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Industry Nine Announce Hydra Grade 300 V2 Alloy Wheelset

May 23, 2024 at 7:03
by Industry Nine  

PRESS RELEASE: Industry Nine

Industry Nine is proud to announce the Hydra Grade 300 v2 wheelset, designed to deliver on the biggest hits, deepest sends, and eMTB rips. The standout feature of this wheelset is the all-new Grade 300 alloy rim, incorporating hollow bead wall technology—a triple cavity design that reduces pinch flats and enhances impact resistance.

Increasing the bead wall width 78% helps eliminate concentrated tire pinch points found in conventional hook-shaped rims that can lead to pinch flats. Additionally, the triple cavity rim section enhances the structure’s strength and support, significantly reducing the severity of impact deformations.


In-house testing revealed that the new Grade 300 v2 impressively outperformed the previous generation rim. Regarding bead shelf deformation, the Grade 300 v2 exhibited a 79% improvement under moderate impact and a 65% improvement under severe impact. In terms of bead wall deformation under the same impacts, the Grade 300 v2 showed a 72% improvement under moderate impact and a 66% improvement under severe impact. Furthermore, the associated spoke tension drop at the impact site was also reduced, with a 62% improvement under moderate impact and a 71% improvement under severe impact. Industry Nine confidently asserts that the Grade 300 v2 is the strongest alloy rim they have ever offered.

Built on the Hydra 32h system hub and spoke chassis, the Grade 300 v2 wheelsets feature the iconic .52° engagement freehub system combined with direct-thread hubshells utilizing a one-piece machined alloy spoke, creating a ride quality and customizable aesthetics unlike anything on the market.

The Hydra Grade 300 v2 is the most robust alloy-rimmed wheelset in the Hydra custom alloy line. It is specifically designed for downhill bikes, bike park builds, and eMTB use.



• Intended Use: DH, Big Hits, eMTB
• Sizes: 29'' | MX | 27.5''
• Hole Count: 32
• Inner Width: 30mm
• Recommended Tire Size: 2.3'' - 2.6''
• Weight: 27.5” 1990g | 29” 2090g | MX 2040g
• MSRP: $1430 (Starting)
• Learn More: Industry Nine

A note on Hydra axles:
Industry Nine prioritizes rider feedback, making continuous improvements in our products a focus. When a small percentage of riders reported durability issues with our one-piece axle, we initiated a revision and testing process. The revised axle integrates a washer to mitigate the stress riser on the driveside axle shoulder on Boost and Superboost hubs. After confirming the revised design's reliability and observing no repeat issues during testing, we integrated the improved two-piece axle into our full-scale Hydra production. From June 2023 to current builds, every Hydra Boost and Superboost wheelset and hubset has utilized the revised two-piece axle.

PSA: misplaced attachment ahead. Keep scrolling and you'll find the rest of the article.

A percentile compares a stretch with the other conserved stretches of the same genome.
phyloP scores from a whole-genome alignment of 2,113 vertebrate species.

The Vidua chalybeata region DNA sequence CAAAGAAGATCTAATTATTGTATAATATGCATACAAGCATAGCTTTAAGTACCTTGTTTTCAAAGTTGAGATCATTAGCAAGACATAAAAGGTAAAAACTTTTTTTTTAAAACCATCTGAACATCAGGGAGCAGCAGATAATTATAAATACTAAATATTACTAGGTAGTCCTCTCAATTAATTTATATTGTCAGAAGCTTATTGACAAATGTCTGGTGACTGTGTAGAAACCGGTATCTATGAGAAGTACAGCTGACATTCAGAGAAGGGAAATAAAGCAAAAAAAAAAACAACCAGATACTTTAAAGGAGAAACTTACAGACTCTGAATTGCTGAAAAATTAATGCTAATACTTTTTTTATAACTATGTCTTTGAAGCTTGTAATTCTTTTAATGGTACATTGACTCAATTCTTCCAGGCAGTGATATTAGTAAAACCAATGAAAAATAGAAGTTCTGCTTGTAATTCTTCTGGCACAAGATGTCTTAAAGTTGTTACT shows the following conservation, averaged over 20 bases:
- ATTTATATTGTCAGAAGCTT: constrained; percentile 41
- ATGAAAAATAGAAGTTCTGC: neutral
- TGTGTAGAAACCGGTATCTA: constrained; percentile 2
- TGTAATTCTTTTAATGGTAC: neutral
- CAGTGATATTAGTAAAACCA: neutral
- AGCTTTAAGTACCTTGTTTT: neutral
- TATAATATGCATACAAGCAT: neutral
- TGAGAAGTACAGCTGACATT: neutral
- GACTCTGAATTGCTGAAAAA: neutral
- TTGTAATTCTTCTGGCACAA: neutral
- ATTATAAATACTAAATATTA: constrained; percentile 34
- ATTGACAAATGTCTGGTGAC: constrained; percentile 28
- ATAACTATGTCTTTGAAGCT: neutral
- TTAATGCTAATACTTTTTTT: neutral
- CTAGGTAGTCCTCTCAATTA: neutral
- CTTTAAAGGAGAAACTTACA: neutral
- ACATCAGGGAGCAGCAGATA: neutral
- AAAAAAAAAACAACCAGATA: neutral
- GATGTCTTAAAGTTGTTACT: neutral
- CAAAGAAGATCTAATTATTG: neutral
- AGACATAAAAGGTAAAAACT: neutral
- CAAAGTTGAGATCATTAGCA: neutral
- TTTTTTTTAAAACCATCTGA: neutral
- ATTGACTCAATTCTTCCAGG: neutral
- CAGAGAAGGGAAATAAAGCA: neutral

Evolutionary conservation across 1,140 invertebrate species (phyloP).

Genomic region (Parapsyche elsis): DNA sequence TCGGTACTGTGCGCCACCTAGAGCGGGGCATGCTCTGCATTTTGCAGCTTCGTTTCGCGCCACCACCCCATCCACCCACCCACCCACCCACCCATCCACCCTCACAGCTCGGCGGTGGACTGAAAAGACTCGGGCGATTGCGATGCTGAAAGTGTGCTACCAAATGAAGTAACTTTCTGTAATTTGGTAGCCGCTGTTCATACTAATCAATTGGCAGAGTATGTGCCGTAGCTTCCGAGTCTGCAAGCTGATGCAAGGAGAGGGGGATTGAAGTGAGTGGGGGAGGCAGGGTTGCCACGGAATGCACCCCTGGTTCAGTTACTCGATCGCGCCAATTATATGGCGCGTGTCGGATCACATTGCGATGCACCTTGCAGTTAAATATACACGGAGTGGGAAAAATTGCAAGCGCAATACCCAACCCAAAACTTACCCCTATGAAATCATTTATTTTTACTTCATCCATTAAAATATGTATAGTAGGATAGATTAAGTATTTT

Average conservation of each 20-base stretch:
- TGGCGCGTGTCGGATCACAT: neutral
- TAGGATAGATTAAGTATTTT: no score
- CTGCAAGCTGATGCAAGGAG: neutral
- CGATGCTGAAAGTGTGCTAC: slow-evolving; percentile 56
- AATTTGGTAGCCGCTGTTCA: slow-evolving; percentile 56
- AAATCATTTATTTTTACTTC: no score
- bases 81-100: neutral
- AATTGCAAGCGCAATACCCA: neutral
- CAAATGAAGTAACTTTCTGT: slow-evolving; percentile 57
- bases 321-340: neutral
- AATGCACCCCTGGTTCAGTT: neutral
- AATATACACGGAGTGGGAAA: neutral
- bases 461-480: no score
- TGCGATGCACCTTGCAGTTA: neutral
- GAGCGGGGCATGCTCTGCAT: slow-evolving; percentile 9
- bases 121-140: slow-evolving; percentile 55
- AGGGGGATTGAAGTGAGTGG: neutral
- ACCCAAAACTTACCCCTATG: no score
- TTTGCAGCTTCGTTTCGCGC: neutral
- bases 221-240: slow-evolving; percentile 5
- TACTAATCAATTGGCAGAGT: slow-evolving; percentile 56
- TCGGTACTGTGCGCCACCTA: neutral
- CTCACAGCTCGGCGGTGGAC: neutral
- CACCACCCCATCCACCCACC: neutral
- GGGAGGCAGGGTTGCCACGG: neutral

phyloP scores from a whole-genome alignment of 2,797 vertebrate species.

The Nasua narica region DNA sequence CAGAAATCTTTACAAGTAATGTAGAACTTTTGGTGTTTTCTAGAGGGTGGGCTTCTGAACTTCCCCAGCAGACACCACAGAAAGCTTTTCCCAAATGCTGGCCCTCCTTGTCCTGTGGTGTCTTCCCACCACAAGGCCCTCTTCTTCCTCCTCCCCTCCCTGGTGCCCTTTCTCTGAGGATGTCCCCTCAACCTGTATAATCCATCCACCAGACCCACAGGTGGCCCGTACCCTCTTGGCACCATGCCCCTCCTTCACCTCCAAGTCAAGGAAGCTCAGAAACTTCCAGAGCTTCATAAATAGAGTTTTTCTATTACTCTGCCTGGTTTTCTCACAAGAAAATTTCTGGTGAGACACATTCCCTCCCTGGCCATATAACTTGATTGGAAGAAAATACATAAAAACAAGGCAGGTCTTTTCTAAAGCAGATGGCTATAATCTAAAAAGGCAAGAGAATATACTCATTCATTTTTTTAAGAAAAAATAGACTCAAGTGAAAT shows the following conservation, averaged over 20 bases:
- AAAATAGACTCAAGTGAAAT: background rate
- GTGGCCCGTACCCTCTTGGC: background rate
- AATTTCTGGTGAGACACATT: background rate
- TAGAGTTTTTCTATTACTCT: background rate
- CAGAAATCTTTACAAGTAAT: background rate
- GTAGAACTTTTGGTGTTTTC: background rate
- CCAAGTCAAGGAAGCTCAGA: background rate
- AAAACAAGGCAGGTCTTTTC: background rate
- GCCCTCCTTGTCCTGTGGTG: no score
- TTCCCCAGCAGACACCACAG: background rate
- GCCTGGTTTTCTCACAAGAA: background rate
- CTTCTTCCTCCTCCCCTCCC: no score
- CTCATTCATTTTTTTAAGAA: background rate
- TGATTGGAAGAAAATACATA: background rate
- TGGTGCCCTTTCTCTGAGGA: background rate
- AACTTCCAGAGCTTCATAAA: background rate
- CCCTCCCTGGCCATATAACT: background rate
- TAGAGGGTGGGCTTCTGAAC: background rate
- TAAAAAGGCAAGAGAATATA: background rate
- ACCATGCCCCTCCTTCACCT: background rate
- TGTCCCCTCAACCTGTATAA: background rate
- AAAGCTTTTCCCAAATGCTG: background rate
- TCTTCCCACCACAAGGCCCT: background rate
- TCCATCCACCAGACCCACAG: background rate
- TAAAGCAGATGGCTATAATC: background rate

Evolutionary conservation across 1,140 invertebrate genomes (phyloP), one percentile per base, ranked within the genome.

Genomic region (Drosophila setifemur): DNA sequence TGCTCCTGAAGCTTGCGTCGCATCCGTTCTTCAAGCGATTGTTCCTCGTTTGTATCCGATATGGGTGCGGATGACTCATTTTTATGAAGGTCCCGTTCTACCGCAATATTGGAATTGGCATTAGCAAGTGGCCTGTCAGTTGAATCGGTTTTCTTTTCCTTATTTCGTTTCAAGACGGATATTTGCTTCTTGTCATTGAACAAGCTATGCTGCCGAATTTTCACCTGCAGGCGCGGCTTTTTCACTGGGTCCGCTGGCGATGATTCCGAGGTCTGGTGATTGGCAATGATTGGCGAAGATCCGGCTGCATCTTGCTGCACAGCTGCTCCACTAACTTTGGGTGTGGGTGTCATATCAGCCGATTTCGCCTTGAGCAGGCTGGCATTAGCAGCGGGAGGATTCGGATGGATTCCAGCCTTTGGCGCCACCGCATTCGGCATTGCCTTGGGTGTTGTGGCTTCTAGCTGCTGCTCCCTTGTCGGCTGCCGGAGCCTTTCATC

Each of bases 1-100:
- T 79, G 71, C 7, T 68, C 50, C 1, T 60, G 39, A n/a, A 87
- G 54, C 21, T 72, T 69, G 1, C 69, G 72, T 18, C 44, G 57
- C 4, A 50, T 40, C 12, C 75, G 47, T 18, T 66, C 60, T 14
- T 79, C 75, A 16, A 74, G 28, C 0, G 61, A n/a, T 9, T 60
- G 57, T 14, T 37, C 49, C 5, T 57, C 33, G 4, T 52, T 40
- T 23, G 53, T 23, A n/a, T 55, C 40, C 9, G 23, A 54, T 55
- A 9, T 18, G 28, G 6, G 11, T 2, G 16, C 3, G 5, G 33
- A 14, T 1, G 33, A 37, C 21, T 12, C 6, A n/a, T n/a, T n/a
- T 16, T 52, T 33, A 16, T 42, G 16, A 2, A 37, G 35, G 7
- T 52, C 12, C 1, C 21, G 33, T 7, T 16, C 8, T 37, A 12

Author Info:
IndustryNineOfficial avatar

Member since Jun 11, 2015
44 articles

  • 45 1
 Am I missing something here? 1430 for alloy wheels??? Sc reserves are half this price with a pretty comprehensive lifetime warranty
  • 16 0
 may as well buy the carbon reserves at that price
  • 14 0
 Agree, I think they missed the mark with the price range.
  • 4 8
flag R-trailking-S (May 24, 2024 at 6:47) (Below Threshold)
 The alloy spoke system is very stiff - and expensive, spokes are like $5 a piece. I'd say its worth it though, the alloy spokes build up really strong wheels.

Carbon rims are not the end all for rim design honestly. Running carbon rims for the average person means running inserts to protect your investment... i have gone through a few carbon rims. An aluminum rim with an insert feels about the same as a carbon rim with an insert. The weight difference and stiffness difference is negligible compared to the difference an insert makes in feel.
  • 4 0
 @R-trailking-S: Maybe I had the wrong wheelset, but the Enduro S wheelset was pretty awful. I went through three 3 rims in a year (with Cush DH and a heavy casing tires). Switched to DT Swiss EX511's and haven't had ANY issues at all.